Objective: To determine prevalence, patterns, and correlates of voluntary flunitrazepam use in a sample of sexually active adolescent and young adult women 14 to 26 years of age.
Design: Cross-sectional survey.
Setting: University-based ambulatory reproductive health clinics.
Patients or other participants: There were 904 women self-identified as white, African-American, or Mexican-American.
Main outcome measure: Lifetime, frequency, patterns, and physical effects of flunitrazepam use.
Results: Lifetime use was reported by 5.9% (n = 53) of subjects, with frequency of use ranging from 1 to 40 times. Flunitrazepam was taken most often with alcohol (74%), and 49% took this substance with other illicit drugs. Logistic regression analyses controlling for age and race/ethnicity found that users were significantly more likely than were nonusers to report lifetime use of marijuana (odds ratio [OR] = 3.6) or LSD (OR = 5.2), having a peer or partner who used flunitrazepam (OR = 21.7), pressure to use flunitrazepam when out with friends (OR = 2.7), and a mother who had at least a high school education (OR = 2.6). Finally, 10% of voluntary users reported experiencing subsequent physical or sexual victimization.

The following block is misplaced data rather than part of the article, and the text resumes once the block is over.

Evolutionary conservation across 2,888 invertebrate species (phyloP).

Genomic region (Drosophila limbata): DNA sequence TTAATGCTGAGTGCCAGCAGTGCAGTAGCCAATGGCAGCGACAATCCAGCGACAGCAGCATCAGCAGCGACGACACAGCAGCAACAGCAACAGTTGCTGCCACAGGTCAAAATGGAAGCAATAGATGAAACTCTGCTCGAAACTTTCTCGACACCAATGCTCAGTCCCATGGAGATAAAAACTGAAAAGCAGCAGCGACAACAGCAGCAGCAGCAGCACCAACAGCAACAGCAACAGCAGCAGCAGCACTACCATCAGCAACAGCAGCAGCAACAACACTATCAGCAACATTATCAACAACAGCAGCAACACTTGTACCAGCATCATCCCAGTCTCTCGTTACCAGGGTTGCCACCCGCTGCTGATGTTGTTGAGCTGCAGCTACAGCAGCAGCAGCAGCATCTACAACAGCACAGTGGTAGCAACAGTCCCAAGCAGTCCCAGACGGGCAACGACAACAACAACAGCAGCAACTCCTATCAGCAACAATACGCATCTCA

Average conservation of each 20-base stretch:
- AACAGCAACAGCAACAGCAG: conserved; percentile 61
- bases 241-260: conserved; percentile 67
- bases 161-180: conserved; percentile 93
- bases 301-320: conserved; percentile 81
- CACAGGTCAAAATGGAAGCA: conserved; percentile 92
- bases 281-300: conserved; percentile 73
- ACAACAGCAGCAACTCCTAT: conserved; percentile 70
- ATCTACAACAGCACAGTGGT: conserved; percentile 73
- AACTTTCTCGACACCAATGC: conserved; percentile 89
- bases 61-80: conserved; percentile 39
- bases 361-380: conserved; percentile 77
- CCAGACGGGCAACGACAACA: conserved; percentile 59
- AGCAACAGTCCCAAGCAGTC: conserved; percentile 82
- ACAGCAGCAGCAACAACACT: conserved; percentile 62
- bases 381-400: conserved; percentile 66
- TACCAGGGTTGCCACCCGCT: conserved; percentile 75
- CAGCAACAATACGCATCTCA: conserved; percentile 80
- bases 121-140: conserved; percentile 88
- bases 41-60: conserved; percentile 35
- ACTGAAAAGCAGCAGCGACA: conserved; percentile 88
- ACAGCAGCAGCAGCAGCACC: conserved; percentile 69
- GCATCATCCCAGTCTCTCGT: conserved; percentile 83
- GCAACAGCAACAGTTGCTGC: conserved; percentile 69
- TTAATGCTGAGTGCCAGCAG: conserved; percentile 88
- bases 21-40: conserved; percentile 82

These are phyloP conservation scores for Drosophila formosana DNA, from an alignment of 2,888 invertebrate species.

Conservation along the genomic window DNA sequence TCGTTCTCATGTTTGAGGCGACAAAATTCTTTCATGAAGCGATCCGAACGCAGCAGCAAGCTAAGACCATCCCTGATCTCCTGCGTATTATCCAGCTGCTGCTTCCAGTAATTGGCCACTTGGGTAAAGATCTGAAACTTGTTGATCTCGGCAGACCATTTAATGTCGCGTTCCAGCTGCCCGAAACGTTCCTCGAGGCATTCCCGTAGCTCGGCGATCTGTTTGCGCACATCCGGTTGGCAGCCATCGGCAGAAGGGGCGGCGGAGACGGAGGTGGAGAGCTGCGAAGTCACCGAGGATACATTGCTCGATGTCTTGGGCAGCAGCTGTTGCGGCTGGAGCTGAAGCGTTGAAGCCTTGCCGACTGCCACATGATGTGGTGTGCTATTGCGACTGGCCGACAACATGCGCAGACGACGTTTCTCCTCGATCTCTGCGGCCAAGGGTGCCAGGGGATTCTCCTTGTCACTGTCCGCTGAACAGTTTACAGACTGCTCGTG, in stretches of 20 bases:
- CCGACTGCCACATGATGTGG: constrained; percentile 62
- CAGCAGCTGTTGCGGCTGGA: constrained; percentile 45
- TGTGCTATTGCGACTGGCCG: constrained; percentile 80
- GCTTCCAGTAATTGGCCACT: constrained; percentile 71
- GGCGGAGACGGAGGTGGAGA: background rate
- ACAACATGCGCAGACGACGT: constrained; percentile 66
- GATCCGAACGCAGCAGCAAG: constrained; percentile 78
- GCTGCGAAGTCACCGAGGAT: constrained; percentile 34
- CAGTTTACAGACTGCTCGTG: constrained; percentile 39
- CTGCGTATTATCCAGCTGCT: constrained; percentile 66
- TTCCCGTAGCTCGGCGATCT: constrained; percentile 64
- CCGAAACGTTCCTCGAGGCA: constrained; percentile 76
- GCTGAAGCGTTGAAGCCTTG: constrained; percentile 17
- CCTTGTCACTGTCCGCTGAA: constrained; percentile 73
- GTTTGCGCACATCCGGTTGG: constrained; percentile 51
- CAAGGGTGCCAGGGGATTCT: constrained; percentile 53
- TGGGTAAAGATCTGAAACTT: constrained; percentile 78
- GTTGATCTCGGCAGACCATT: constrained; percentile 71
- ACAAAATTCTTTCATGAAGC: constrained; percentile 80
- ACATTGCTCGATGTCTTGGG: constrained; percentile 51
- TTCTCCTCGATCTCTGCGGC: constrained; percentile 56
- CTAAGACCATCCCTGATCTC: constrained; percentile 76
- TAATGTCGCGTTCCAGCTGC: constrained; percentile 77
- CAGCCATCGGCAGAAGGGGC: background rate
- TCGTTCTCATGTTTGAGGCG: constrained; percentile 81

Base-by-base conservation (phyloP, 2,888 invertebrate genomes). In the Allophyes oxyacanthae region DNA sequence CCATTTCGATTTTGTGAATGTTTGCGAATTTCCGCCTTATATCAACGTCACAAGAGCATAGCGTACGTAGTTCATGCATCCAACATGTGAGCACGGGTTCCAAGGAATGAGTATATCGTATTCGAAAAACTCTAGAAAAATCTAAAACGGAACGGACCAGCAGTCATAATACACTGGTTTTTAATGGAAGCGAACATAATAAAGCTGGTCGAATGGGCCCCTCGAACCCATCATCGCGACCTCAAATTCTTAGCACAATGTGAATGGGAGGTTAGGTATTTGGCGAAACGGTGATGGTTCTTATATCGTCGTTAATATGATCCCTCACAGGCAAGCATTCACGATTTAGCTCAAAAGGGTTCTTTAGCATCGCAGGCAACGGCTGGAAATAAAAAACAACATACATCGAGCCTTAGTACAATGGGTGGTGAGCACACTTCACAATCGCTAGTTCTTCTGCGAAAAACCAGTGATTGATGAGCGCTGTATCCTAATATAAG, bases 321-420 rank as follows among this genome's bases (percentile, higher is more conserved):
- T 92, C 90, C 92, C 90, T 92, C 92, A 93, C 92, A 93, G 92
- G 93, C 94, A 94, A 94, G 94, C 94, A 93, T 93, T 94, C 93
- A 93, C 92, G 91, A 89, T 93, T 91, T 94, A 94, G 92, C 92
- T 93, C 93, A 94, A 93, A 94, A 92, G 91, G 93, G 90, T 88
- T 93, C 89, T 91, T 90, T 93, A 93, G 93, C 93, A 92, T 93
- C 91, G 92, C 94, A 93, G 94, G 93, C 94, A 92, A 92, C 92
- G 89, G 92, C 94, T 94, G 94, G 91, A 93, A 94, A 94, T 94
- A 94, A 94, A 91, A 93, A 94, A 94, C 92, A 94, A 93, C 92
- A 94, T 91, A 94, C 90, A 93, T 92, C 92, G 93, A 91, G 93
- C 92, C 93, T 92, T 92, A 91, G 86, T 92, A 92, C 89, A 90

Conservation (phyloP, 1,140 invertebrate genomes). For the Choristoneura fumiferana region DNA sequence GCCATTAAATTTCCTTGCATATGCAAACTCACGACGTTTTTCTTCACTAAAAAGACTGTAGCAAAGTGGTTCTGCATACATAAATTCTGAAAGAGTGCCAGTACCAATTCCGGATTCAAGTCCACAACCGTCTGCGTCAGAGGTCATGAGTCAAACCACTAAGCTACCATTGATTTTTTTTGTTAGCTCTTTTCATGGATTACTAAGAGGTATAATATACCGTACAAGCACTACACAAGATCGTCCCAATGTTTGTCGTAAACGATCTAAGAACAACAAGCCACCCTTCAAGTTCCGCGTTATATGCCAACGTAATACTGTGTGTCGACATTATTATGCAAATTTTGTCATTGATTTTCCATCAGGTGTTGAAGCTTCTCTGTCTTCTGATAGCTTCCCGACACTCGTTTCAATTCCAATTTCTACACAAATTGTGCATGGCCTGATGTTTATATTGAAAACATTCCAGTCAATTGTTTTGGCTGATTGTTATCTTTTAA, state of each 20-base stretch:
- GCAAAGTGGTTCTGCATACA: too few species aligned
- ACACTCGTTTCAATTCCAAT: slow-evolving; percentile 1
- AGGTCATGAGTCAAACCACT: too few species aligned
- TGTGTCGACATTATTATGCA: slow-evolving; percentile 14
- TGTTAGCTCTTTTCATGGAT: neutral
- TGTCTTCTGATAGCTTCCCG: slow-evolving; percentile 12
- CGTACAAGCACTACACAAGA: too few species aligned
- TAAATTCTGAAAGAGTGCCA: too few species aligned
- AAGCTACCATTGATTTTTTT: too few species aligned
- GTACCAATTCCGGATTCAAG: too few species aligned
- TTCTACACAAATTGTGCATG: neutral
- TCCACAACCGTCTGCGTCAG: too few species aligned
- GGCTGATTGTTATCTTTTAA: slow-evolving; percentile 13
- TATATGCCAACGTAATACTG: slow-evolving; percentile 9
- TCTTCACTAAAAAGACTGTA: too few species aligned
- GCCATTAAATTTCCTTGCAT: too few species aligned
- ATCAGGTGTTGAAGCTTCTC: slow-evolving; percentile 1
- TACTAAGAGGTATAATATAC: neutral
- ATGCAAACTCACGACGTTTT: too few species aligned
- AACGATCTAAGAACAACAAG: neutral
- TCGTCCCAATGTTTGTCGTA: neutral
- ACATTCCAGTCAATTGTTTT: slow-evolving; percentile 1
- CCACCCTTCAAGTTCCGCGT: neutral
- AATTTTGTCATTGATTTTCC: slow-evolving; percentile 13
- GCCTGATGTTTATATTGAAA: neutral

Conclusions: Voluntary use of flunitrazepam is becoming a health concern to sexually active young women who reside in the southwestern United States. Young women who have used LSD or marijuana in the past or who have a peer or partner who used this drug appear to be at the greatest risk.